"No longer is an operator having to decide what location to convey a part or move it subsequently farther through the shop," Boyer said.

"Every time a fabricator lifts a beam with a crane, it costs them about $50," Menke said. "By the time he grabs a chain, fiddles with the beam, makes sure he has the centerpoints so it doesn't lean down one way or the other, he picks up a beam and starts to move it down a shop bay. Then everybody else stops and steps back out of the way and it becomes a spectator sport until he lands it and starts over again. That's one of the reasons material handling, like roller conveyors and lift/carry transport systems, became more prevalent in fab shops."

With the advent of measuring systems, like a roller-feed measuring system, shops now can move material handling outdoors, Menke said. This helps save space on the shop floor. Many large shops store all of their steel outside because the members are long—40 to 60 feet in many cases. Shops can use a roller conveyor and a cross-transfer conveyor, which intersects the conveying line. The machines take a beam out of the yard and place it on the cross-transfer, which is about 60 ft. long. The cross-transfer then moves the beam to the conveyor line, which runs the beam into the building through a small "window" opening.

3. Plasma Cutting: Can your plasma cutting system deliver a cut with a tolerance of 0.010 in.?

Advancements in high-definition plasma cutting have enabled structural steel fabricators to use the technology in plate applications for reinforcement, base plates, and connection plates. High-definition plasma cutting provides a good edge condition, which helps facilitate the welding process, according to Menke. Higher amperages allow the systems to process more plate thicknesses with minimal changeover time.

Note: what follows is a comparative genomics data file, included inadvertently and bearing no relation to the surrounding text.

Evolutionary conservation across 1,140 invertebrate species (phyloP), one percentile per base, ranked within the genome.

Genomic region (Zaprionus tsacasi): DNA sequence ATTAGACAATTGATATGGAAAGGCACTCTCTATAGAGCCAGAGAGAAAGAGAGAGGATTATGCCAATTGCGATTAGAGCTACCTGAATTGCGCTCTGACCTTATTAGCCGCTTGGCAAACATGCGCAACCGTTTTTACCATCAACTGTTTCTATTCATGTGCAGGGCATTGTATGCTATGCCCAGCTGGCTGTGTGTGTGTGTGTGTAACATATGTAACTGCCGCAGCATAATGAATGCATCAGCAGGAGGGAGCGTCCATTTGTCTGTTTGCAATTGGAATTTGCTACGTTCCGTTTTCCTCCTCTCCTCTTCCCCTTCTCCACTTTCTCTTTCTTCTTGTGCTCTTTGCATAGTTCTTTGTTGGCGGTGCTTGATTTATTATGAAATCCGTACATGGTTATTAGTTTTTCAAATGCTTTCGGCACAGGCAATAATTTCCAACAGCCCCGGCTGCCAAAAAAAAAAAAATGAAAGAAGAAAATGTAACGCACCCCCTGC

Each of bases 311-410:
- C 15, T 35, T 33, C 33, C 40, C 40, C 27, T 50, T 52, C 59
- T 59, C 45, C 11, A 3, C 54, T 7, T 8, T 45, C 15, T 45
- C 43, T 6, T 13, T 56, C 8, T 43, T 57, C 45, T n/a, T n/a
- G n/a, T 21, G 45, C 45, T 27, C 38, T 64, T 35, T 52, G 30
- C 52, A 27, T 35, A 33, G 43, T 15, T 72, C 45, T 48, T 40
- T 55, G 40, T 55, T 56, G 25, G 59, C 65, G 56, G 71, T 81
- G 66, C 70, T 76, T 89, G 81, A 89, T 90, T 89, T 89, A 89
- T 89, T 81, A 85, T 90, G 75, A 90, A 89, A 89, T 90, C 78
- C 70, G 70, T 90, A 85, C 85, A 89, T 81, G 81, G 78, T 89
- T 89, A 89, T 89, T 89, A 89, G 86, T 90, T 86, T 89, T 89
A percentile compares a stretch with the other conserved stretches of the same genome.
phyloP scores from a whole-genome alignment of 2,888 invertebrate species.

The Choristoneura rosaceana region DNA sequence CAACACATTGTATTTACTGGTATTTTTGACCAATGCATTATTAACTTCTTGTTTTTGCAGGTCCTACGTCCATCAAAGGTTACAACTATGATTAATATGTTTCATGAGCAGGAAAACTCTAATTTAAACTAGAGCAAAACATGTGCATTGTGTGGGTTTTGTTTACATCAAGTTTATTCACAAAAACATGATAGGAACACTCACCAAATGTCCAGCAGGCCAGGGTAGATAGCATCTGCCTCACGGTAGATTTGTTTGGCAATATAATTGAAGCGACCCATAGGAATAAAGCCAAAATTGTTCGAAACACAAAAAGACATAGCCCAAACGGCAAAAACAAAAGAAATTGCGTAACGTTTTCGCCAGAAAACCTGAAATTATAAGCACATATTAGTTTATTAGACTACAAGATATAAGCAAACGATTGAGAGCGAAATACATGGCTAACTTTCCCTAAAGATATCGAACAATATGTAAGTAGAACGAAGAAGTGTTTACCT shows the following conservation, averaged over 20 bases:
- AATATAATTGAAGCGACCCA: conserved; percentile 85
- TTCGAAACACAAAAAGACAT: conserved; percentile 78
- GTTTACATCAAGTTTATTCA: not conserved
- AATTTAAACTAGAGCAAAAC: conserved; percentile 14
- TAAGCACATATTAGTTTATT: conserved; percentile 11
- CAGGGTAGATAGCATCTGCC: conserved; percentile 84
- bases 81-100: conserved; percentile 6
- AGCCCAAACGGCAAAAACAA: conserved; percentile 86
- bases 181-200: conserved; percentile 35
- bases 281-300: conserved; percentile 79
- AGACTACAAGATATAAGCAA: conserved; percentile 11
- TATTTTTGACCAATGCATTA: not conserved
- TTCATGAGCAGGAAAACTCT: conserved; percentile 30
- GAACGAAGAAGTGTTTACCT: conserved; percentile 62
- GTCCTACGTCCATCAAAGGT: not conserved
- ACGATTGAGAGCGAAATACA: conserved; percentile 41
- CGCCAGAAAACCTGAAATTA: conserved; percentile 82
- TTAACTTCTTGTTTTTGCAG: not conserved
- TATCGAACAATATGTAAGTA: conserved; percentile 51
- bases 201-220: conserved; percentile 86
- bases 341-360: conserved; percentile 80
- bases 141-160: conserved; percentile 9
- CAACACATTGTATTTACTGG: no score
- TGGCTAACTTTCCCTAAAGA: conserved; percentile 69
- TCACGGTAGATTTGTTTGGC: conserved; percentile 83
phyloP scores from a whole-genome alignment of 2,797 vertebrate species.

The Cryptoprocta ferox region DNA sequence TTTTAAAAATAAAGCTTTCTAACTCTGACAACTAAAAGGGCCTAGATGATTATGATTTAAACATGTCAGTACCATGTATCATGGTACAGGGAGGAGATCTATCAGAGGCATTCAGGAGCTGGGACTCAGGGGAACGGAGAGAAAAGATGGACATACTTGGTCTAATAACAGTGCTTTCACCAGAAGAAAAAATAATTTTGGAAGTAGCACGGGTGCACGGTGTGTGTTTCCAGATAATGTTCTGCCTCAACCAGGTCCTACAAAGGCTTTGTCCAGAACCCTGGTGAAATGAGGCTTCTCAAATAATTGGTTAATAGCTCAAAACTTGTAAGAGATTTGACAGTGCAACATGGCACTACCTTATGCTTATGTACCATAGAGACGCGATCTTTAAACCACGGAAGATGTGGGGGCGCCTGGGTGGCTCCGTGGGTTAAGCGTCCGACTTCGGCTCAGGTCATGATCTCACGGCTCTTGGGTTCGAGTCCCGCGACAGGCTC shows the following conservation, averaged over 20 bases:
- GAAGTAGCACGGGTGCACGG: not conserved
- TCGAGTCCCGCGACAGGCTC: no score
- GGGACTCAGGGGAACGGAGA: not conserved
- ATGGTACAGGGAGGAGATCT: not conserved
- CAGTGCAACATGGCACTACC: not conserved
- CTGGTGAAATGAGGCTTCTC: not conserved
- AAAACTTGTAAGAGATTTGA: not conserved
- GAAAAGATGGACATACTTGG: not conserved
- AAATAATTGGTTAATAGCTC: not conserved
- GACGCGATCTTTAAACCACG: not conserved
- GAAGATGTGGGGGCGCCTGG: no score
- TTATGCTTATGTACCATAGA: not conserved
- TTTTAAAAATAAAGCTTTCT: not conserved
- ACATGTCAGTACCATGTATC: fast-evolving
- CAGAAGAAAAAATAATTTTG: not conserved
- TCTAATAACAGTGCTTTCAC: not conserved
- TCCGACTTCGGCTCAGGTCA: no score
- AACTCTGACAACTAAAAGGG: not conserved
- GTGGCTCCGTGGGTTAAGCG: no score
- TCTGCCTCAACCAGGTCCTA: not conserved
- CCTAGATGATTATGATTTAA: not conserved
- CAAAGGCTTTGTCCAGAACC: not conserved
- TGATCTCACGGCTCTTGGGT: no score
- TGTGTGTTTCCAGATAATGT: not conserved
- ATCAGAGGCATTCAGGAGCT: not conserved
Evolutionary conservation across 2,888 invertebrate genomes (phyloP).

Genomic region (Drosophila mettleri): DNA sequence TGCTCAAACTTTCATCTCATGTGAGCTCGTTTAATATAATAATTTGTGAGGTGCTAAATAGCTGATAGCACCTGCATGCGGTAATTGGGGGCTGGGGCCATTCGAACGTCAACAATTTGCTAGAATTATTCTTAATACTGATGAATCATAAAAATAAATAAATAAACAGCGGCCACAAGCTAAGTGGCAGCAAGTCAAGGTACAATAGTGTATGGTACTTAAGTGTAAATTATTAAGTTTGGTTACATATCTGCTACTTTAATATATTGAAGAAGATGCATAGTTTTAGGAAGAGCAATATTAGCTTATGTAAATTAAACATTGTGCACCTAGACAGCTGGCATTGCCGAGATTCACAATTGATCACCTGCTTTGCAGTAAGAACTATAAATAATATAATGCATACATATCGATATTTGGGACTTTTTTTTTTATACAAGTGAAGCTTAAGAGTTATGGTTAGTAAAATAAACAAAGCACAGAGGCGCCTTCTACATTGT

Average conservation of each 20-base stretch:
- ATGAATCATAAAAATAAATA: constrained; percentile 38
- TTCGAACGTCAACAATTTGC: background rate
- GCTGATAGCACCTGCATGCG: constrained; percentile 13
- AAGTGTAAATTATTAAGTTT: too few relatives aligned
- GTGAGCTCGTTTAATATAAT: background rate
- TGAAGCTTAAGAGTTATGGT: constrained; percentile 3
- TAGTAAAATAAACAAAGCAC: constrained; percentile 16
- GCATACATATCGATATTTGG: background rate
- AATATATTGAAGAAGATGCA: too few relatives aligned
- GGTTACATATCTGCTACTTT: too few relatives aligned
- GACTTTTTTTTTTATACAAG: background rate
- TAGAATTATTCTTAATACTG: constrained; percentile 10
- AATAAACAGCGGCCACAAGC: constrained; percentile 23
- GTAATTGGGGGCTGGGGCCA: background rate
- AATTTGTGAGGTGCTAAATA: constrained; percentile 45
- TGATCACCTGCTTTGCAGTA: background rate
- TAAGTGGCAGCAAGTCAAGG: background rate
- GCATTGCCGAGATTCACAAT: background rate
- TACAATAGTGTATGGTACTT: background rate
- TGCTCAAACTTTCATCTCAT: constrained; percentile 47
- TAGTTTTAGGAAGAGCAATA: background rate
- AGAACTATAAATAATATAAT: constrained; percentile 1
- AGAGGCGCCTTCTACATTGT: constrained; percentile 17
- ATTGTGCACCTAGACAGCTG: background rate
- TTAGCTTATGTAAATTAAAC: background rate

"When a fabricator runs a job, he may get a call from the contractor saying, 'On my 10-story building, I'm going to need floor 3,'" Menke said. "So then he can run everything for floor 3: the base plates, connection plates, gussets, and web stiffener plates. He can nest all parts effectively in the software, load the proper size and thickness on the infeed conveyor, and run all necessary plate components."

High-definition plasma has permitted the technology to be used in more applications, especially for thicker material. With plasma cutting, an angle is more prevalent on one side than the other, Boyer explained. In other words, the cut surface is not perpendicular to the top or bottom of the plate. High-definition plasma reduces the angle of the taper.

"Before if I were cutting 1/4- or 3/8-inch-thick plates, it probably wasn't an issue," Boyer said. "But as I got into heavier plates, depending on the product that was being produced, customers may object to that taper, whereas the high-definition plasma gives you a much squarer cut. You can cut thick material and still have a satisfactory product."

4. Software: Can your software packages accommodate the use of CAD models to generate CNC codes automatically?

The most significant advancement in software is building modeling, Menke said.

"You have a multistory building, the architect puts it together, and then the detailer will integrate every beam or column hole, all connection plates, and angle that is used to connect it; the bracing; and all the openings for electrical conduit and piping. That will all be on a model that can be stored on a laptop computer," he said. "On today's software, a fabricator can look at the model and extract individual members to run through the drill line."

An interface program called DSTV takes the data and manipulates it so that fabricators can run material into the drill line—the software determines the correct location for each hole while the beam is on the conveyor. This has helped eliminate errors and the need to program each piece individually.